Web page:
Looking back on the November election

Lily McLean, editor-in-chief

The 2020 general election saw the spotlight turn, for the first time in many years, to poll workers. 

Poll workers are an often faceless class, invisible citizens who, motivated either by a sense of civic duty or perhaps the small stipend offered as a reward, stay at the polls from dawn to dusk. They facilitate a fundamentally democratic process, one that keeps the United States functioning as a republic. 

After the 2020 election, an unusual amount of attention was focused on these people as claims of election fraud went viral. 

On Wednesday and Thursday morning, the US Congress certified the results of the election with objections from some senators and a large faction of Republican representatives. 

Experts have largely dismissed claims of election fraud, but they have been resiliently upheld by many pro-Trump voters since the elections. One Georgia poll worker forced to go into “hiding” after her actions were misinterpreted by a skeptical audience. 

Transformed by a pandemic

Like many other things, voting was transformed by the COVID-19 pandemic. With the general consensus being that large numbers of people congregating in indoor spaces is one of the most dangerous practices in regards to the virus, voting became a risk. 

Around the country, states struggled to identify the best methods of harm-reduction. California mailed ballots to every single registered voter while Rhode Island and Minnesota, states that usually require notarized signatures on vote-by-mail ballots, eliminated such requirements. Many states also clarified that all mailed ballots postmarked on or before election day were to be accepted, another source of controversy during an already fraught election year.

Many states also required that voters, observers, and poll workers wore masks inside polling places but some Southern states, such as Alabama, banned such restrictions. 

A small group of student poll workers interviewed for this piece shared that mask restrictions, when in place, were generally adhered to. 

Eva G., a New Hampshire poll worker, explained that as voters were requested but not required to wear a mask, some chose not to. But the majority did, she said. A San Francisco student poll worker had to request that a man don a mask, but he was quick to comply.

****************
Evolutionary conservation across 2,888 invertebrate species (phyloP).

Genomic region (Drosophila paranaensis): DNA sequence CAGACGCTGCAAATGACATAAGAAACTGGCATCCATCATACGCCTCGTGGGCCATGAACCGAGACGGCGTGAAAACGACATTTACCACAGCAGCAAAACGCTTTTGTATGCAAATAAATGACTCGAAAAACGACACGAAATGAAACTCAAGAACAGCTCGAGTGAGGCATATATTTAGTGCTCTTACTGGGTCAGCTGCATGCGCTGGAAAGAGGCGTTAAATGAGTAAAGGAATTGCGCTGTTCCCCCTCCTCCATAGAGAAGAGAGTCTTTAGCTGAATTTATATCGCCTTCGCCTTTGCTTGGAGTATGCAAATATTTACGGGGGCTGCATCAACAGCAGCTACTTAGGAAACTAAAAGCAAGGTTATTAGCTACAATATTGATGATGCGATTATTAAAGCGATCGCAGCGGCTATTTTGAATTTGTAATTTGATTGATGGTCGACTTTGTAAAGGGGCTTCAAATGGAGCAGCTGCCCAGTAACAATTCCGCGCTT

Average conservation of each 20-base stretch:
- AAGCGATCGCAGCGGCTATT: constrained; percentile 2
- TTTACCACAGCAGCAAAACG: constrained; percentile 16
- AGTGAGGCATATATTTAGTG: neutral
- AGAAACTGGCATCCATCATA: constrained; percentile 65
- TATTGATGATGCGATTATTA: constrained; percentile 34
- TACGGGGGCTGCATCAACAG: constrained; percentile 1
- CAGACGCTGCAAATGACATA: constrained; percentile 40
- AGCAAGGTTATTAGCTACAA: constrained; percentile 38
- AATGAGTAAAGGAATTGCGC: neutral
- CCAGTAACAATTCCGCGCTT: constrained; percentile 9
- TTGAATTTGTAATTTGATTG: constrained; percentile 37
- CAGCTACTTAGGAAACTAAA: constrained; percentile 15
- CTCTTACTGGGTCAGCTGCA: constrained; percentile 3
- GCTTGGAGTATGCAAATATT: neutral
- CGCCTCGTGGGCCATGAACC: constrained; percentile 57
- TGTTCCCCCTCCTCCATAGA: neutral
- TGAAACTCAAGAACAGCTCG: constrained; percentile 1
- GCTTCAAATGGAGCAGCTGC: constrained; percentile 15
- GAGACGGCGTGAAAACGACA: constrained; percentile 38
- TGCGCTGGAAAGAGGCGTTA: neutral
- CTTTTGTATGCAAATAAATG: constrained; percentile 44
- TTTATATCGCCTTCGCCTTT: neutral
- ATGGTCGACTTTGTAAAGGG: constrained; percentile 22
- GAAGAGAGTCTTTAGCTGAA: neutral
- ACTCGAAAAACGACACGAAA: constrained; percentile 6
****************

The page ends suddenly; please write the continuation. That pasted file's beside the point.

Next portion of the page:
Voting by mail, as predicted, was a popular choice among most voters. “The majority of people coming in were just there to drop off a vote-by-ballot,” said Winston Jeffries, another high school poll worker. 

Electioneering, an age-old problem

Every state in the union has some kind of set of rules regarding the legality of various forms of electioneering. Most set a fixed distance from the polling place which electioneering individuals cannot breach. Often, they are left to stand on street corners with signs and campaign literature. Clothing demonstrating support for various candidates or pieces of legislation is also typically prohibited within a polling place.

Jeffries had a recurring issue with a man electioneering for a local supervisor who refused to respect California’s 100-ft limit on campaigning. “Even after telling him to step away, he still came back,” said Jeffries, who dealt with the man multiple times throughout the day. “It shows the lengths people will go for even the most local elections.”

One anonymous poll worker chose not to enforce the laws about electioneering, which are designed to prevent voter intimidation and ensure a free and fair election. “I’m from a blue area so a lot of voters had Biden gear on…but we let it pass.” 

In Tennessee, another anonymous student poll worker noticed Trump supporters claiming that the election was rigged outside of her polling place. She also felt that they were acting aggressively towards the people handing out sample ballots. 

Tech issues and myths

One of the most pervasive rumors surrounding the November election was that voting machines were somehow involved in a fraudulent effort to steal the election. The reality is that, like all other pieces of machinery, voting machines can glitch. 

An incorrectly-marked ballot won’t always be accepted. The number of votes cast doesn’t match the number of people signed in. A cord is unplugged and voting grinds to a halt. These machines are not particularly sophisticated, and such errors are a consistent result of this. But most of them are normal and similar to what the world has seen in the past, less contentious elections.

Of the poll workers interviewed who did experience technical issues, both said they were resolved fairly quickly. Jessie S., a San Francisco student, had to deal briefly with a ballot-marking machine that refused to charge. 

But claims of voting machines that were hacked or intentionally skewing the election have been largely dismantled and most accounts paint a picture of a few mundane and easily-resolved technical problems. 

An election characterized by hard work and predictable problems

As inauguration day approaches, a consensus on the validity of the election appears to be forming. On Thursday, President Trump publicly conceded his defeat and promised a peaceful transition of power. The Georgia run-off elections for two Senate seats concluded, with Jon Ossoff and Raphael Warnock both securing narrow victories. Memories of a fraught election day are now fading out of the national consciousness.

Like many poll workers, Jessie S. chose to serve because of a sense of civic duty. “I got to learn about voting, how it works and how to facilitate it, and also I really wanted to engage myself and do something despite the fact (and in spite of the fact) that I can’t vote yet.” 

An anonymous poll worker simply said, “I felt it was the least I could do.”

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